With this proving popular Aluminium Houses were also Built at throughout Hamilton which consisted of 12 at Holyrood Street; 10 at Rose Crescent; 11 at Mill Road; and 10 at Donaldson Street & George Street.
Did you live in a Hamilton Prefab, or do you have a picture of one? If you do, then Let us know.
Seeing old faces from the past is really great if you find out that you are related to the people in them. This picture was taken in December 1946 and in the picture, we have Mr Thomas Hamilton & Helen Lochore who in this year were celebrating their Dimond wedding anniversary.
Thomas & Helen were born and bred in Hamilton, they were natives of the Ducal Town and they lived in the Hamilton their whole lives and between them they had 9 children, 7 of whom survived to adulthood. They had 12 grandchildren & 7 great grandchildren, so there is every chance that their descendants still live in the town today.
For their Dimond wedding anniversary in 1946 they held their party at the Liberal Club Rooms on Brandon Street where they shared their day with their friends and family.
When they married they lived at Helens house at 3 Fore Row where they spent most of their years and in 1946 they lived at 142 Almada Street and Thomas who was very well known in the town and was a ‘Kenspeckle’ figure in junior football circles. He spent all of his working life working for the Hamilton Advertiser working in the print room. When he retired early in 1929 he had given 51 year’s service to the Hamilton Advertiser.
Thomas was secretary of the Lanarkshire junior football association for 48 years and Lanarkshire junior league secretary from the beginning of the first world war until 1939.
They had two sons who lost their lives in the great war of 1914-1918.
The parents of Thomas were called James Hamilton who was a Joiner & his mother was called Margaret Polson. When Thomas married he lived at the family home which was at 5 Park Road.
Helen Lochore’s parents were called John Lochore who was a Handloom Weaver & Helen Millar.
Are you a descendant of Thomas & Helen? If you are, then let us know where in the world you live now.
THE GIRNIN WEAVERS.
This quaint old panel was originally embedded in the stonework above the door of the brother Hosie’s bookbinders shop, which once stood on the same site of the former Regal Cinema, Now a carpark on Townhead Street.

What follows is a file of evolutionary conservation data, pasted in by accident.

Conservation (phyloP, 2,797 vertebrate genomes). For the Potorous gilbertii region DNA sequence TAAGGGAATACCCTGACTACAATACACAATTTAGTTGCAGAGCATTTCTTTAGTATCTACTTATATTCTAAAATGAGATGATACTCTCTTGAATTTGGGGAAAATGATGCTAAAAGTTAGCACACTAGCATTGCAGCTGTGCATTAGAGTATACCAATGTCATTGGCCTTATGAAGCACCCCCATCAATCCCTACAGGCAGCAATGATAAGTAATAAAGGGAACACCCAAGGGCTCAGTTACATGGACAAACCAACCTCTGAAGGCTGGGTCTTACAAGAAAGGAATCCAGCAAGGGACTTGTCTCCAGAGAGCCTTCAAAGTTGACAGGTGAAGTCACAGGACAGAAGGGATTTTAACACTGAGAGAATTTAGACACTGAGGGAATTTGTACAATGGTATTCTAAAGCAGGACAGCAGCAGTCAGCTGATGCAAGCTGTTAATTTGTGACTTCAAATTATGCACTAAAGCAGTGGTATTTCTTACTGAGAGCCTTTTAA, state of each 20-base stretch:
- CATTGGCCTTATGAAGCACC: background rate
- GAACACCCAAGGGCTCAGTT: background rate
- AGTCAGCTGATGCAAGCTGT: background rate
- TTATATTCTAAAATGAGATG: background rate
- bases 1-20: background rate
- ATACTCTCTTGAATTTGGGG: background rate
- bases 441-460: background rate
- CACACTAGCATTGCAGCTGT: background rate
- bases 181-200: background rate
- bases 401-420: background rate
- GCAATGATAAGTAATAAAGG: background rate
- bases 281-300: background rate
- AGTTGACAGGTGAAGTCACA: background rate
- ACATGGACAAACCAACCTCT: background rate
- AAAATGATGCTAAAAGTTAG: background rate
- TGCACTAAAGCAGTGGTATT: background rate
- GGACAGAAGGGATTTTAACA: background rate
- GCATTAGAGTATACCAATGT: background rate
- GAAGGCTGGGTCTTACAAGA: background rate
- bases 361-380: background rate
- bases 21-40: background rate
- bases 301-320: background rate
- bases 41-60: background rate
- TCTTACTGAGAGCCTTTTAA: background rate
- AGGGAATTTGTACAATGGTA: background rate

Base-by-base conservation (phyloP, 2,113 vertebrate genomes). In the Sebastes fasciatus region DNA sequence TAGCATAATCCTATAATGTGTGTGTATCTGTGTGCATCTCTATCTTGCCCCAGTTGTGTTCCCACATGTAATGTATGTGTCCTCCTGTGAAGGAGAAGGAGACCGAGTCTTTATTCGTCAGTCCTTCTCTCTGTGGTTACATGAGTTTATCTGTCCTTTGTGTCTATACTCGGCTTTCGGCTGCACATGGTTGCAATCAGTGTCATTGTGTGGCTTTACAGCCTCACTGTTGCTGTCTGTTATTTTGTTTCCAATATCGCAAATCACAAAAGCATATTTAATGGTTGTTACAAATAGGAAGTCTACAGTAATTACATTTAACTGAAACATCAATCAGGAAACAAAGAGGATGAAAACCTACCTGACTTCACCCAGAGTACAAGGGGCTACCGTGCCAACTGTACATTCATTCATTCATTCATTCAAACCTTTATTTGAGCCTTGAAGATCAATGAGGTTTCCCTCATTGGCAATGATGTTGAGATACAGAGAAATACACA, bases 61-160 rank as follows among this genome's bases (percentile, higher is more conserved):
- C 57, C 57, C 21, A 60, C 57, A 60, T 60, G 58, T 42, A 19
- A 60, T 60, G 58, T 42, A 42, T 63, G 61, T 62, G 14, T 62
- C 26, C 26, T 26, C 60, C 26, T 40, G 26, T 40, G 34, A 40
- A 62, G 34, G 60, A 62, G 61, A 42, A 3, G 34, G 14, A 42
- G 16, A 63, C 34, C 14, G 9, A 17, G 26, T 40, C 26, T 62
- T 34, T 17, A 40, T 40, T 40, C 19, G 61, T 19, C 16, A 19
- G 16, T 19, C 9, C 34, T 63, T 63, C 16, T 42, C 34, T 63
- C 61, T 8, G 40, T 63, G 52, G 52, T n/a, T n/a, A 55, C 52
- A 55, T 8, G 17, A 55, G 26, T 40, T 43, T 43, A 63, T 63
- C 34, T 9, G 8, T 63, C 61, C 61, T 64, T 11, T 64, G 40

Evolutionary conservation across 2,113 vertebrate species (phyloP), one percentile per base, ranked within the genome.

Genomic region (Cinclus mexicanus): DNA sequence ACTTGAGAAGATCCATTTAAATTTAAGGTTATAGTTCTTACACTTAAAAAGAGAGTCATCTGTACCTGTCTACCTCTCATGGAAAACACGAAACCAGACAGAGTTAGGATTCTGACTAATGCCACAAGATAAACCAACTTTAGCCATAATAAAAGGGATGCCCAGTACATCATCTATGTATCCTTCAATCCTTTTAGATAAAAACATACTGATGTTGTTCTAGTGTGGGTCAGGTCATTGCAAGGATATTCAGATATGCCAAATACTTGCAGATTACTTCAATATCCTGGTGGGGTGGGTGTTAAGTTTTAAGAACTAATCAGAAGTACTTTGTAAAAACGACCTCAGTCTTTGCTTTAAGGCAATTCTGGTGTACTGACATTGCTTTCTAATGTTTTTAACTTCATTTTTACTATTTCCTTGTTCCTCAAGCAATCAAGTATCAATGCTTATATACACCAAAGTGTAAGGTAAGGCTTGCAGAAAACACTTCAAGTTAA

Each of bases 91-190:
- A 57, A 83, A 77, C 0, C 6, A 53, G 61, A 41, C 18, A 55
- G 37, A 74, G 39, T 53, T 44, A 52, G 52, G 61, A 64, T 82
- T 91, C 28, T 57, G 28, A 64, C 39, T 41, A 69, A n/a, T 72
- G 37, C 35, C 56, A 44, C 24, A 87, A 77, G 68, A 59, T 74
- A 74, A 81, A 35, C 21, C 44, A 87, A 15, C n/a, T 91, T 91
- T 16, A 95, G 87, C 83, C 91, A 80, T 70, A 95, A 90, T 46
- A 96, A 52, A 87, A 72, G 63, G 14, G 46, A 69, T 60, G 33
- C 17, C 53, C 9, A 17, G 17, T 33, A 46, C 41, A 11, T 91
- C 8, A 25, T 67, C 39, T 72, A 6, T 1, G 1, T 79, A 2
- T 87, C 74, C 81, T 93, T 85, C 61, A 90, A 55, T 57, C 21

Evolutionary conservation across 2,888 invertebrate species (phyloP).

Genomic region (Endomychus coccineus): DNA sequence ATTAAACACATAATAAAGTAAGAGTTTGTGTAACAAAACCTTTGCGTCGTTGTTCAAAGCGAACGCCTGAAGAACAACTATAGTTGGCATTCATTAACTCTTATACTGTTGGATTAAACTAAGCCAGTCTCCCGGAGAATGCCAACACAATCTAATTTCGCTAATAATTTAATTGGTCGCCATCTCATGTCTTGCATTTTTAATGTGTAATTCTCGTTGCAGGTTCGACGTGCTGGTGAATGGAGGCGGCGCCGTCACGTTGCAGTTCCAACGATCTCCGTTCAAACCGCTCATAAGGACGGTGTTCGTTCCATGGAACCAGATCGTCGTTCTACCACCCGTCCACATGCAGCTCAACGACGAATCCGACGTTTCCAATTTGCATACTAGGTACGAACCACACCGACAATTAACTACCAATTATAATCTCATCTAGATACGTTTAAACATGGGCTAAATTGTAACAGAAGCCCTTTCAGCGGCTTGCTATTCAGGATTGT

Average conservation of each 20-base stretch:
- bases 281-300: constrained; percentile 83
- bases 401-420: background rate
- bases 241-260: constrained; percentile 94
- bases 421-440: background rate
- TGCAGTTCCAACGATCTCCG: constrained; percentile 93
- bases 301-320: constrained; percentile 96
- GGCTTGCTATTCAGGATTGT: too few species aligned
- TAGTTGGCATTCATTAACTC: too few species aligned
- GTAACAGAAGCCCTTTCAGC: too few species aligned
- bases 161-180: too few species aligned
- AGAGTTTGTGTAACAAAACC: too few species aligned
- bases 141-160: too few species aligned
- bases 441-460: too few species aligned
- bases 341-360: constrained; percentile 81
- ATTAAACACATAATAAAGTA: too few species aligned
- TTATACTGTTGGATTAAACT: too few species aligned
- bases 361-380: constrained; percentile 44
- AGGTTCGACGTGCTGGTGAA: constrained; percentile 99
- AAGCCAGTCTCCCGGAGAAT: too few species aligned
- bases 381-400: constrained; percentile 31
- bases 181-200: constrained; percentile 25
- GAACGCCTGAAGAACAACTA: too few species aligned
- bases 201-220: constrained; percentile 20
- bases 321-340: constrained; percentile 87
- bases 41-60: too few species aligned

The inscription read “The airt of weaving is renowned so, that rich nor poor without it cannot go”
Beneath the inscription are three heads with shuttles in their mouths which probably gave rise to the sobriquet of “The Girnin Weavers”
In November 1946 the old stone panel was housed in the back garden of the house at 40 Auchingrammont Road. In 1946 the house was owned by Mr T. Anderson.
Another interesting antiquity that was stored in the back garden of Mr Anderson in 1946 was a 20 Foot Oak Beam taken from the old Hamilton Grammar School which once stood in Grammar School Square. The old wooden beam was “Ornamented” with the initials and names of the schoolboys bearing the date of 1826.
In May last year, I paid a visit to the house of 40 Auchingrammont Road to see if the stone was still there. The family who lived there were very accommodating and they gave me a tour of their lovely house and garden. Sadly the old stone panel and the old beam are no longer there, so perhaps the said Mr A. Anderson from 1946 had taken these items with him when he moved away.
Do you know where the old stone tablet is? Perhaps it is in your garden or built on to your house as a showpiece? Or do you know the whereabouts of the old wooden beam from the old Grammar school is?
If you do then please let us know, we would like to see this old bit of Hamilton History that once stood in Townhead Street and the old Hamilton Grammar.